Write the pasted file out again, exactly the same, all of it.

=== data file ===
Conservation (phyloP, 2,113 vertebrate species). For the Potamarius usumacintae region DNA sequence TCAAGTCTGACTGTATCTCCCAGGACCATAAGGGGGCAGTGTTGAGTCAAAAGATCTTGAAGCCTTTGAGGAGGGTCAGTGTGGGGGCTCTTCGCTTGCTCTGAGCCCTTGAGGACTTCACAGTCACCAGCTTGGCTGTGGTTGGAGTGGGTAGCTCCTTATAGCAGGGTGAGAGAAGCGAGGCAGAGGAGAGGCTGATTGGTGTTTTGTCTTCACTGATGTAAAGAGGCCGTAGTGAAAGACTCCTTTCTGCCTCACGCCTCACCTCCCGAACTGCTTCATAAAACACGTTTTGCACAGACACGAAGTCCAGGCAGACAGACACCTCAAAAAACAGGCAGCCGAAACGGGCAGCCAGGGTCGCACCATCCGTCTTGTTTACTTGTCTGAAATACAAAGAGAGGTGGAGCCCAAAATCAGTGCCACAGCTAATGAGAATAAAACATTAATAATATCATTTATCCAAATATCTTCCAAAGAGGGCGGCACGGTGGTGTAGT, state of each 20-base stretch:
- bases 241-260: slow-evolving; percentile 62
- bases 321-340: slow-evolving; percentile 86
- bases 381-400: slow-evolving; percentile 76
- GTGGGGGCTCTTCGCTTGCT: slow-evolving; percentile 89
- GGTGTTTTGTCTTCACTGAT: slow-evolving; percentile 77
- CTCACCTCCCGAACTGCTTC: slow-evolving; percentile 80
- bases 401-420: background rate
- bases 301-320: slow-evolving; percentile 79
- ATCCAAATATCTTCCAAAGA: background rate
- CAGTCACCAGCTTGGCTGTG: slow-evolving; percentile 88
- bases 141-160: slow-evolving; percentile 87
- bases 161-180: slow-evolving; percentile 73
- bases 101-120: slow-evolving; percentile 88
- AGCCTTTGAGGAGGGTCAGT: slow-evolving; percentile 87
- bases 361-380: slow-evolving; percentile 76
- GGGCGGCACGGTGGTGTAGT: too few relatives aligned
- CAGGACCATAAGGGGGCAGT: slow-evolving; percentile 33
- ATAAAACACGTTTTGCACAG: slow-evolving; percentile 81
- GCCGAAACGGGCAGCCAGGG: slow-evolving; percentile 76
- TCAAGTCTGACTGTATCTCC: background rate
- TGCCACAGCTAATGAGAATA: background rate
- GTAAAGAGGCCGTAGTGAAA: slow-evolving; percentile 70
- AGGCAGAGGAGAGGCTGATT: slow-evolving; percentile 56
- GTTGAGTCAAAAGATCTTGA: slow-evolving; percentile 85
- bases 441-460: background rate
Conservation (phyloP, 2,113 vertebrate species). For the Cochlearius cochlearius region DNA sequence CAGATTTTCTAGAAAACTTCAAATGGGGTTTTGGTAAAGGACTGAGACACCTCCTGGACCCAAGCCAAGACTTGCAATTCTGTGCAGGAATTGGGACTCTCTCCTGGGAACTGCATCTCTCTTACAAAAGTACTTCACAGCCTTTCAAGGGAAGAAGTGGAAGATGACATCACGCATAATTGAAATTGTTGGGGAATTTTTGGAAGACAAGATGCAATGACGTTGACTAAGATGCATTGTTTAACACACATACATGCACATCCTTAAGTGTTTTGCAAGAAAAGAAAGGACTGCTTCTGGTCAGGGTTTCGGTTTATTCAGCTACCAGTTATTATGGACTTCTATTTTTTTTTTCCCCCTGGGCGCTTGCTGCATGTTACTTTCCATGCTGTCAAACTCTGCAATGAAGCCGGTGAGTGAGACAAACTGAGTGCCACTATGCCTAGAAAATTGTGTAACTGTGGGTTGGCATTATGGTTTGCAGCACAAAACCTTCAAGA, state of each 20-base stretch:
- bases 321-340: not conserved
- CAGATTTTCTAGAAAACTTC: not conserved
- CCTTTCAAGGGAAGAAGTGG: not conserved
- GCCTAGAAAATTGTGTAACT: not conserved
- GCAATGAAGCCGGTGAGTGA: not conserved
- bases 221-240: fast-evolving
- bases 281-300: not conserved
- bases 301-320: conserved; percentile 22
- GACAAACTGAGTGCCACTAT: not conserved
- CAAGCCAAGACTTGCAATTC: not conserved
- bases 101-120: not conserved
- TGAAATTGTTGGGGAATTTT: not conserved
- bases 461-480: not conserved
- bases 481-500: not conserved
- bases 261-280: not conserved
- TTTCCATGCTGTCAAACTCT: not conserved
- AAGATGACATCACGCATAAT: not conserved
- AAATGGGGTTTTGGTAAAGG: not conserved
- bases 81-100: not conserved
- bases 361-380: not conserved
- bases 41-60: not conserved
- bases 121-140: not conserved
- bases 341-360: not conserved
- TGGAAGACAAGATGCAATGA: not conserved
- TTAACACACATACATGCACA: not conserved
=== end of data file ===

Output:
Conservation (phyloP, 2,113 vertebrate species). For the Potamarius usumacintae region DNA sequence TCAAGTCTGACTGTATCTCCCAGGACCATAAGGGGGCAGTGTTGAGTCAAAAGATCTTGAAGCCTTTGAGGAGGGTCAGTGTGGGGGCTCTTCGCTTGCTCTGAGCCCTTGAGGACTTCACAGTCACCAGCTTGGCTGTGGTTGGAGTGGGTAGCTCCTTATAGCAGGGTGAGAGAAGCGAGGCAGAGGAGAGGCTGATTGGTGTTTTGTCTTCACTGATGTAAAGAGGCCGTAGTGAAAGACTCCTTTCTGCCTCACGCCTCACCTCCCGAACTGCTTCATAAAACACGTTTTGCACAGACACGAAGTCCAGGCAGACAGACACCTCAAAAAACAGGCAGCCGAAACGGGCAGCCAGGGTCGCACCATCCGTCTTGTTTACTTGTCTGAAATACAAAGAGAGGTGGAGCCCAAAATCAGTGCCACAGCTAATGAGAATAAAACATTAATAATATCATTTATCCAAATATCTTCCAAAGAGGGCGGCACGGTGGTGTAGT, state of each 20-base stretch:
- bases 241-260: slow-evolving; percentile 62
- bases 321-340: slow-evolving; percentile 86
- bases 381-400: slow-evolving; percentile 76
- GTGGGGGCTCTTCGCTTGCT: slow-evolving; percentile 89
- GGTGTTTTGTCTTCACTGAT: slow-evolving; percentile 77
- CTCACCTCCCGAACTGCTTC: slow-evolving; percentile 80
- bases 401-420: background rate
- bases 301-320: slow-evolving; percentile 79
- ATCCAAATATCTTCCAAAGA: background rate
- CAGTCACCAGCTTGGCTGTG: slow-evolving; percentile 88
- bases 141-160: slow-evolving; percentile 87
- bases 161-180: slow-evolving; percentile 73
- bases 101-120: slow-evolving; percentile 88
- AGCCTTTGAGGAGGGTCAGT: slow-evolving; percentile 87
- bases 361-380: slow-evolving; percentile 76
- GGGCGGCACGGTGGTGTAGT: too few relatives aligned
- CAGGACCATAAGGGGGCAGT: slow-evolving; percentile 33
- ATAAAACACGTTTTGCACAG: slow-evolving; percentile 81
- GCCGAAACGGGCAGCCAGGG: slow-evolving; percentile 76
- TCAAGTCTGACTGTATCTCC: background rate
- TGCCACAGCTAATGAGAATA: background rate
- GTAAAGAGGCCGTAGTGAAA: slow-evolving; percentile 70
- AGGCAGAGGAGAGGCTGATT: slow-evolving; percentile 56
- GTTGAGTCAAAAGATCTTGA: slow-evolving; percentile 85
- bases 441-460: background rate
Conservation (phyloP, 2,113 vertebrate species). For the Cochlearius cochlearius region DNA sequence CAGATTTTCTAGAAAACTTCAAATGGGGTTTTGGTAAAGGACTGAGACACCTCCTGGACCCAAGCCAAGACTTGCAATTCTGTGCAGGAATTGGGACTCTCTCCTGGGAACTGCATCTCTCTTACAAAAGTACTTCACAGCCTTTCAAGGGAAGAAGTGGAAGATGACATCACGCATAATTGAAATTGTTGGGGAATTTTTGGAAGACAAGATGCAATGACGTTGACTAAGATGCATTGTTTAACACACATACATGCACATCCTTAAGTGTTTTGCAAGAAAAGAAAGGACTGCTTCTGGTCAGGGTTTCGGTTTATTCAGCTACCAGTTATTATGGACTTCTATTTTTTTTTTCCCCCTGGGCGCTTGCTGCATGTTACTTTCCATGCTGTCAAACTCTGCAATGAAGCCGGTGAGTGAGACAAACTGAGTGCCACTATGCCTAGAAAATTGTGTAACTGTGGGTTGGCATTATGGTTTGCAGCACAAAACCTTCAAGA, state of each 20-base stretch:
- bases 321-340: not conserved
- CAGATTTTCTAGAAAACTTC: not conserved
- CCTTTCAAGGGAAGAAGTGG: not conserved
- GCCTAGAAAATTGTGTAACT: not conserved
- GCAATGAAGCCGGTGAGTGA: not conserved
- bases 221-240: fast-evolving
- bases 281-300: not conserved
- bases 301-320: conserved; percentile 22
- GACAAACTGAGTGCCACTAT: not conserved
- CAAGCCAAGACTTGCAATTC: not conserved
- bases 101-120: not conserved
- TGAAATTGTTGGGGAATTTT: not conserved
- bases 461-480: not conserved
- bases 481-500: not conserved
- bases 261-280: not conserved
- TTTCCATGCTGTCAAACTCT: not conserved
- AAGATGACATCACGCATAAT: not conserved
- AAATGGGGTTTTGGTAAAGG: not conserved
- bases 81-100: not conserved
- bases 361-380: not conserved
- bases 41-60: not conserved
- bases 121-140: not conserved
- bases 341-360: not conserved
- TGGAAGACAAGATGCAATGA: not conserved
- TTAACACACATACATGCACA: not conserved